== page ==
If more efficient use of water isn’t made a priority, a shortage of available water could undercut the increasing production of ethanol, according to a report by the Institute for Agriculture and Trade Policy (IATP).
The report, Water Use by Ethanol Plants, was written by Dennis Keeney and Mark Muller, director of IATP’s Environment and Agriculture program. Their study found that public information is limited and few states are monitoring water use at ethanol plants.
No public records are available on the total water use by ethanol plants in the United States, and Minnesota is the only. major ethanol-producing state that has public records on water use by specific plants, according to the report.
Minnesota’s ethanol plants have improved their water use efficiency from an average of 5.8 gallons of water per gallon of ethanol produced in 1998 to a ratio of 4.2 gallons of water per gallon of ethanol in 2005.
The researchers say that if the Minnesota data is typical of ethanol plants nationwide, water use associated with ethanol plants could improve by 254 percent from 1998 to 2008.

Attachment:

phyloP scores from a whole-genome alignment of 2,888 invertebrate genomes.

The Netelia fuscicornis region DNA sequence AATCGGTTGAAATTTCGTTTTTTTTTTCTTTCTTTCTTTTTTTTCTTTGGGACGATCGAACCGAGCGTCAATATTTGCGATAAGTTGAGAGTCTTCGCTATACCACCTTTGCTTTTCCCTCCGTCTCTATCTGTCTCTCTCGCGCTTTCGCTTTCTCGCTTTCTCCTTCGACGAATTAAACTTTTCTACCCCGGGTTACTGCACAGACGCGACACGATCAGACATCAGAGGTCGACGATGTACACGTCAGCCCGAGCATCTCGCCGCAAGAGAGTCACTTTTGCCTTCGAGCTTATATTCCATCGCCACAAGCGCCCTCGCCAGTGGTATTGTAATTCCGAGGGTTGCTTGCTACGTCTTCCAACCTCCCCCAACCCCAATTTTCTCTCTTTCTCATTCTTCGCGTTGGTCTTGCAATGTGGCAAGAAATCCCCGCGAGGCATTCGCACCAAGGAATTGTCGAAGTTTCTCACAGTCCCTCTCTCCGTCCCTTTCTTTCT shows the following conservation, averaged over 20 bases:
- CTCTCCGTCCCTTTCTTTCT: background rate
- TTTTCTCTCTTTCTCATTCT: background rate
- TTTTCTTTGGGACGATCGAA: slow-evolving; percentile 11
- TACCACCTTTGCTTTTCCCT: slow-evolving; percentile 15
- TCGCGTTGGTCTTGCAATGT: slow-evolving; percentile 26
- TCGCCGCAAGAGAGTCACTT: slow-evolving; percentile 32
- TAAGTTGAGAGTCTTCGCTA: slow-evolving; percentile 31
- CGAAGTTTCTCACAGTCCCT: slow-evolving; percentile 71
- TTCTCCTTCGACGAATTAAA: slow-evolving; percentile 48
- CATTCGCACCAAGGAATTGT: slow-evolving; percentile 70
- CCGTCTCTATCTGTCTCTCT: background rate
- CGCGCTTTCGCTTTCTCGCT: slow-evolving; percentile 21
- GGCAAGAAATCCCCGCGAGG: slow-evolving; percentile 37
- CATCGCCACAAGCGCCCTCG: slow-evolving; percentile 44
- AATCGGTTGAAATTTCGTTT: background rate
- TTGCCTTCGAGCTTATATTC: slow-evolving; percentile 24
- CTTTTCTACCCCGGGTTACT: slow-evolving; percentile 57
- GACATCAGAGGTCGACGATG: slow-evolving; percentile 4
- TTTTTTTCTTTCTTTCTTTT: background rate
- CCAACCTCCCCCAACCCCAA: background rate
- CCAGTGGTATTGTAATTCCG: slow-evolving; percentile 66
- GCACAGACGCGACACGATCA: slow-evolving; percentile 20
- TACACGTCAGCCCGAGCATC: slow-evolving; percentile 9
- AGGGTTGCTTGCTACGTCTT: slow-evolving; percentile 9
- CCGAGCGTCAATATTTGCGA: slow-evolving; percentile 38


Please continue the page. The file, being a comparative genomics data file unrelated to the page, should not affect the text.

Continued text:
“Despite steady improvements in the efficiency of water use in ethanol plants, the sheer number of new ethanol plants being built has the potential to put a strain on the Corn Belt’s water resources,” Keeney says. “The good news is that much of ethanol’s water demands can be met with appropriate planning. But that planning is currently not happening at the level it needs to.”
Most U.S. ethanol plants…
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